Luxury, location and even a glamorous ‘name’ designer are no longer enough to assure a hotel or resort of success, according to a recent roundtable summit of some of Asia’s top hotel designers, branding experts, and senior hotel executives in Hong Kong.
Rather, time and space, as well as seamless and intelligent design concepts that flow through an entire property, a strong sense of place and an authentic flavour of the locale, community and culture are the new luxuries Asia’s growing army of discerning upscale travellers demand.
Clint Nagata, Creative Director, BLINK Design Group.
The roundtable’s convenor, BLINK Design Group creative director and founder Clint Nagata, said his firm was increasingly aiming to instill ‘a sense of timelessness’ in the designs carried out in key gateway cities and resorts in Asia for leading luxury brands like Conrad, Jumeirah, Hilton, Sheraton and Regent.
“A property really needs to pursue a sense of timelessness,” Mr. Nagata said. “It’s all well and good for older hotels to draw on the conventions of their past for a sense of luxury, but they need to be relevant to the here and now.
“It is important for design concepts to stand the test of time. Very often we see new hotels that are decent enough, but they will cease to be relevant in the next three to five years.”
The roundtable was convened during the recent HICAP (Hotel Investment Conference Asia Pacific), the region’s pre-eminent hotel investment conference held at the InterContinental Hong Kong, where for over two decades the who’s who of hospitality’s decision makers, movers and shakers and heavyweight pundits have gathered.
The BLINK roundtable on the future of luxury hospitality design is set to become an annual by-invitation-only event, after the inaugural session generated praise from its participants and saw frank and open debate on where luxury was heading in terms of Asian hotels.
BLINK Chief Marketing Officer Howard Wolff, as moderator, kicked off the roundtable discussion by challenging participants to quantify the value of good design.
“We know that design can have an impact on a hotel’s top and bottom line. Design is so integral to the success of a project that you can’t be profitable operating a poorly planned property. What I’m curious about is how hoteliers go about measuring these results,” said Mr Wolff.
Robert Hauck, President, Thanyapura.
C9 Hotelworks Managing Director Bill Barnett, one of Asia’s most respected pundits on luxury hospitality, suggested: “We can value (design) now with hotels’ branded residences in terms of market interest and sales.
“If you attach a brand to a project in a relatively unknown location, it instantly increases the sales pace and increases the value with a premium of about 30%,” Mr Barnett said. “In all honesty, in these instances, it’s more about the name of the designer regardless of whether the design is good or not.”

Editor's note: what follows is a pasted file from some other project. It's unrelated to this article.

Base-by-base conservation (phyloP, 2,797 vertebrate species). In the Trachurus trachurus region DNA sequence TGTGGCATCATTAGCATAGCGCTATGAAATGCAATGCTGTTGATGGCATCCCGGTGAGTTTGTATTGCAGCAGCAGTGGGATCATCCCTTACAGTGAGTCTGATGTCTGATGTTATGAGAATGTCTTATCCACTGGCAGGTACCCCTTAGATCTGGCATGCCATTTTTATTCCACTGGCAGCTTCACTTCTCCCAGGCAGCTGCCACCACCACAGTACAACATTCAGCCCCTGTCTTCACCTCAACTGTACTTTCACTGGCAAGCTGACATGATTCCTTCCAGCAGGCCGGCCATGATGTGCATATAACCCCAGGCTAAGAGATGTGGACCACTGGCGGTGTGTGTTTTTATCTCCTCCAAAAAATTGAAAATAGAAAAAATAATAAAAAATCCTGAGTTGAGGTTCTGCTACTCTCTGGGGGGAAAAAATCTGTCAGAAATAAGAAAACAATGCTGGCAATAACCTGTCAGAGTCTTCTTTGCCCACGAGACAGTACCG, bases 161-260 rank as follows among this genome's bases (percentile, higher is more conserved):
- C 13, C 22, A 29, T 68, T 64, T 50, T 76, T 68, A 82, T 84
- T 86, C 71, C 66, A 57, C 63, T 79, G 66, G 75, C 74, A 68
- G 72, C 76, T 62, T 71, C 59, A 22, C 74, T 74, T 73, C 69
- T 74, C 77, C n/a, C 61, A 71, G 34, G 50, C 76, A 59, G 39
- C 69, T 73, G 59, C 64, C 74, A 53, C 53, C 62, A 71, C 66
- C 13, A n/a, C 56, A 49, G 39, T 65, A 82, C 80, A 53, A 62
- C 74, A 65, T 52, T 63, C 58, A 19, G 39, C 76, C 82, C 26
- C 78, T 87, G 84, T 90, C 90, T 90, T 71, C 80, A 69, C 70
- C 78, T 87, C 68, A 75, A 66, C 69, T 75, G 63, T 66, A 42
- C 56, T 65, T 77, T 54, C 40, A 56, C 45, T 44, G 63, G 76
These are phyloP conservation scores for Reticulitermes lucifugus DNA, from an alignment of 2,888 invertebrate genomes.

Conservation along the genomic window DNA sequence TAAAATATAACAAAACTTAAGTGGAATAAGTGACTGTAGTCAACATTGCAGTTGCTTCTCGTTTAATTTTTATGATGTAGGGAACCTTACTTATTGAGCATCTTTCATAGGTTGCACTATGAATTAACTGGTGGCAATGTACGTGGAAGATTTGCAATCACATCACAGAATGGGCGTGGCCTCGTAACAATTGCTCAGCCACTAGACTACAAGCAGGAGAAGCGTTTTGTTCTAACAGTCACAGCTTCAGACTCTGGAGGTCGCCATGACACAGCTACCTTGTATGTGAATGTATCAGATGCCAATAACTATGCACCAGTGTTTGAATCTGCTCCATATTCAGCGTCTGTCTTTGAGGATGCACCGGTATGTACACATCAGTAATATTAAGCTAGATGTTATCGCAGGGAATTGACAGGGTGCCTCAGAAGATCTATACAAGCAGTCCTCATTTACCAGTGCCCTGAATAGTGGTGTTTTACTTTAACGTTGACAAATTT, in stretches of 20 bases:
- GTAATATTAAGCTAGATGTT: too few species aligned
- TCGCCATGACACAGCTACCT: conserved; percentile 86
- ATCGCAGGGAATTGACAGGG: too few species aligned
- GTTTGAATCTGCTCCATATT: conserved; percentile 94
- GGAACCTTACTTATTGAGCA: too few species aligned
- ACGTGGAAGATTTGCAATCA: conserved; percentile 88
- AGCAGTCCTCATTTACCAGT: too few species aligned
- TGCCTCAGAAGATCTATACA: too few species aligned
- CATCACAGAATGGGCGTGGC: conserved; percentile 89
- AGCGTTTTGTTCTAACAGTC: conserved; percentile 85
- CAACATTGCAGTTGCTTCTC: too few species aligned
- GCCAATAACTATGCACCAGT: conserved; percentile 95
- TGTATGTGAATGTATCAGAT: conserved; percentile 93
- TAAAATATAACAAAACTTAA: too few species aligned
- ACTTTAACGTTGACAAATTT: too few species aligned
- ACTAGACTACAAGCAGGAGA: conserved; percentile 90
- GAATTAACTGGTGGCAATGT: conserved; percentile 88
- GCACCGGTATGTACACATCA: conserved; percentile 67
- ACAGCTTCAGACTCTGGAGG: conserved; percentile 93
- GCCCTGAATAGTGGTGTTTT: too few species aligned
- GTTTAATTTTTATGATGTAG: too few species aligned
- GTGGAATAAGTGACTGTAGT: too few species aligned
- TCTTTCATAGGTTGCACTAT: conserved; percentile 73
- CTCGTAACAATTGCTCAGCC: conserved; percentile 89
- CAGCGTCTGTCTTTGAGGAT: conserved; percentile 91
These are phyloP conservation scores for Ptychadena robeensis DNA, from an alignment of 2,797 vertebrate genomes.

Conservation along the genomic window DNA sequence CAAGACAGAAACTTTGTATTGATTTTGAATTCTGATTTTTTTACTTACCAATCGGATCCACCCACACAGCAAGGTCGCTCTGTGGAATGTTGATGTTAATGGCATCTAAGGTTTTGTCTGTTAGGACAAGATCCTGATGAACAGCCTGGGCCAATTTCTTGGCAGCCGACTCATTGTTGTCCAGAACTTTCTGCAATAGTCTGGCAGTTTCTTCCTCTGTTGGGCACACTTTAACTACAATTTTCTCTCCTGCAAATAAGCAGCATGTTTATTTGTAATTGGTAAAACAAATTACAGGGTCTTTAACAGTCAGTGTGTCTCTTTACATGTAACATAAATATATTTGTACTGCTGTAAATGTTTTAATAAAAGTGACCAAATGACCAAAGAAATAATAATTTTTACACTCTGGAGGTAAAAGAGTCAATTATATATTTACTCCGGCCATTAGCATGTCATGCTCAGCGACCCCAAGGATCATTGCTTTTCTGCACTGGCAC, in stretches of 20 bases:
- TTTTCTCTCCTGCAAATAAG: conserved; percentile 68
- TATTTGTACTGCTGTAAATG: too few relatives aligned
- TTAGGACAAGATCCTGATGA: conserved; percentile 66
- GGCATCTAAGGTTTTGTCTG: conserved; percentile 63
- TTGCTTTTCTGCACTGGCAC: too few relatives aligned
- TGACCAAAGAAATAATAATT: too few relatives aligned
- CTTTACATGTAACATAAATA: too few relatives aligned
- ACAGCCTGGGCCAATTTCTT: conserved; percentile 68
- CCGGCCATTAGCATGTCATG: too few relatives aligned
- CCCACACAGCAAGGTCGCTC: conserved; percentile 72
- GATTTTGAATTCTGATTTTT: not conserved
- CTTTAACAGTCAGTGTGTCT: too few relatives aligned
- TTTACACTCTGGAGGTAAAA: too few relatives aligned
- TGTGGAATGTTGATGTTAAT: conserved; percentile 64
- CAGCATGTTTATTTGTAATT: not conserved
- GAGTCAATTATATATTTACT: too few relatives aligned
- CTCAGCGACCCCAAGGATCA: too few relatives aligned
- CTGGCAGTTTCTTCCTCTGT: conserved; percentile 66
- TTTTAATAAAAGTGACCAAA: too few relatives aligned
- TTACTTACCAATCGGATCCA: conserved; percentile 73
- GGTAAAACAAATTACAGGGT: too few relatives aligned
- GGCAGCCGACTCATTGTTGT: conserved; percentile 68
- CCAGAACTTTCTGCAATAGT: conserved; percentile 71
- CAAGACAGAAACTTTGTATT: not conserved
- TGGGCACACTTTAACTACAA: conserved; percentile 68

Robert Hauck, President of Thanyapura and a long-time former Raffles hotelier, suggested that ‘wow’ design by big names was no longer a sure thing, and said there were other ways to build a hospitality brand.
“We operate a relatively small hotel, but we have managed to gain a lot of exposure and a lot of PR because the concept design of our property allows us to create and sell a story. A well-known design name attached to a property is not a USP anymore without a concept. It is the concept behind our design that is generating results, not the name of the designer.”
Thanyapura operates Asia’s first sports hotel as part of its 23ha active and healthy lifestyle destination on Phuket, which also comprises world-class sporting facilities, along with an integrative health and mind centre.
The Brand Company’s maverick CEO and founder James Stuart, who has been instrumental in creating some of Asia’s new luxury hotel brands including Langham Place, The Upper House and The Opposite House and who recently rebooted the branding for Thanyapura, said he hoped to spearhead a movement towards branding of hotels becoming a more holistic process that extends to architecture, design and human resources.
“If the head of marketing is responsible for the brand, it gives everyone else the chance to be irresponsible for the brand, whereas if the CEO is responsible, then every departmental manager has to adopt responsibility for the brand, particularly the HR department,” Mr Stuart said.
“Very often we hear people talking about ‘feel’ and ‘look’ – it isn’t just about layout but also about the right materials and textures used throughout, so the hotel doesn’t seem disjointed. This comes from ceasing to view a hotel as a place to sleep attached to this restaurant and that restaurant, and starting to take a step back and really asking ‘What is this place?’
The Thanyapura hotel and sports resort in Phuket.
“Too often hotels turn their previous successes into brand guidelines. For example, a successful project in Hong Kong will have qualities that draw inspiration from and directly reflect its locale. If you then take the branding of a successful property like this and try to transport that to another location like Phuket, Bali, or even Shanghai, you are going to end up with a property that feels out of place and at odds with its surroundings.”